Your pricing strategy
In some ways, managing a business is not so difficult, at least from a financial perspective. By attracting more customers or selling more to existing customers, you grow revenue. You also try to ensure that revenue greatly exceeds expenses – in which case profits are high!
Simple, right? But what’s missing from this analysis?
Let’s talk about pricing, something that is often neglected by management. And yet a sensible price strategy can have a significant positive impact.
Consider a business with $1 million in annual sales which raises its prices by 5%. All things remaining equal, it will have $1,050,000 in sales after the price hike. Importantly, that extra $50,000 flows directly to the bottom line because there are no extra costs associated with generating this additional revenue.
We also have to consider how this will impact customer demand. Will customers continue to buy your products if you increase price? Will you attract new customers at the same rate? At some point a price increase will result in REDUCED revenue. Different markets will have different levels of price sensitivity, or what is known as “price elasticity”.
There is no formula for determining price but here are some factors which should influence your decisions (again, depending on your business and industry):
- ‘Positioning’ of your business, for example, as a ‘premium’ seller or a ‘commodity provider’. If your customers perceive you to be high-end, you will be able to charge more. But this perception needs to be earned.
- Value-based pricing. By understanding what your clients REALLY value, you can link your price to that value. For example, if you offer the opportunity to attend an event full of celebrities, you could charge a high price PROVIDED the audience values association with those celebrities.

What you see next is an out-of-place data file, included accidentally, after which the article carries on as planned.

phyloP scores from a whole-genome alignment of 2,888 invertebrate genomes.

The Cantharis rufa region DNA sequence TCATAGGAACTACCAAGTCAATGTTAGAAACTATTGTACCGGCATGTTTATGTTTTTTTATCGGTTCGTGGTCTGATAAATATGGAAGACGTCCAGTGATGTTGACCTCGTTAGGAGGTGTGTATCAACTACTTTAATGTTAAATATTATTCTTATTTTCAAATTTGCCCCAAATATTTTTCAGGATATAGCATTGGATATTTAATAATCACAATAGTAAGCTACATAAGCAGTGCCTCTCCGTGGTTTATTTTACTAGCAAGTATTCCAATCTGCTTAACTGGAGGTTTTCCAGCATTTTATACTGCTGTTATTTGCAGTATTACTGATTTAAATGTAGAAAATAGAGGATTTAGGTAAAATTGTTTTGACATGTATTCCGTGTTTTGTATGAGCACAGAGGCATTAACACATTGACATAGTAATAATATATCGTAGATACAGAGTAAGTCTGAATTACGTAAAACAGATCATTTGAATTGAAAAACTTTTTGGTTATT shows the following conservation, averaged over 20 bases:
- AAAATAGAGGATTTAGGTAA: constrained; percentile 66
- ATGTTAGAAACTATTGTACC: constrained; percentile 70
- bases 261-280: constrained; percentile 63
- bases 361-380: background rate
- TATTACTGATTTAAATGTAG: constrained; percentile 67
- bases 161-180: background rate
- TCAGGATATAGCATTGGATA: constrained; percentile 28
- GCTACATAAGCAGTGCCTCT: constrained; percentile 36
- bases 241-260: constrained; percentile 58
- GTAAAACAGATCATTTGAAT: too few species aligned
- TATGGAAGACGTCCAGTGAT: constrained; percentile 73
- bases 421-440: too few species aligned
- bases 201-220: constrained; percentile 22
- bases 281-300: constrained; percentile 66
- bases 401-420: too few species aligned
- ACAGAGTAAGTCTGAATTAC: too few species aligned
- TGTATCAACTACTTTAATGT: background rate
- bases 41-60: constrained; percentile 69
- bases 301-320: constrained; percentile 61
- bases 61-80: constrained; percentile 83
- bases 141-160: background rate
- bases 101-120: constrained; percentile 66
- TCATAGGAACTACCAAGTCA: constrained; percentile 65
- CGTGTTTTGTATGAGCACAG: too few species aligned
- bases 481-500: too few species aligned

- Competitor analysis. In all markets, your customers are choosing between you and your competitors. Therefore, you need to think carefully about how your pricing and value proposition will be perceived in the context of the competition.
- Psychological pricing. If your customers perceive they are getting a bargain’ or some advantage, that can encourage them to buy. This explains why are so many products are priced at $9.99 instead of $10.
- Dynamic pricing. In this case you change price based on time or seasonal factors. (Airlines and Uber are good examples, where the price for an identical journey can vary considerably!)
- Penetration pricing. Here you aim to attract customers away from competitors through aggressive discounts and promotions.
- Production costs. Over the long term, your sales revenue must exceed production costs in order to generate a gross profit. So you need to have a really good handle on these costs.
- Market demand. Generally your customers will quickly tell you if your products are priced too high. Ideally, you can test different price points and then respond to the market accordingly.
Some of the above factors may present opportunities for your business. Also, keep in mind these Best Practices regarding pricing:
- Forecast based on changes in price you are considering. This educates you on the potential impact and helps to identify the best options while eliminating the wrong options.
- Test your ideas through formal research, where possible. This is what the largest, successful companies do before they modify price. Informal research can also give valuable insights. Asking a few customers or colleagues for their views is a starting point.
- Review price at least on an annual basis. To make the process more efficient, develop policies or guidelines so you are not starting from scratch each time.
- Get some help especially to understand expenses, cash flow, simulations and forecasting.
Remember, pricing strategy can have a big impact without additional expense. That’s why it should be on the management agenda!
Would you like to have the Alliotts team help review your pricing strategy? Contact us in Auckland on 09 520 9200.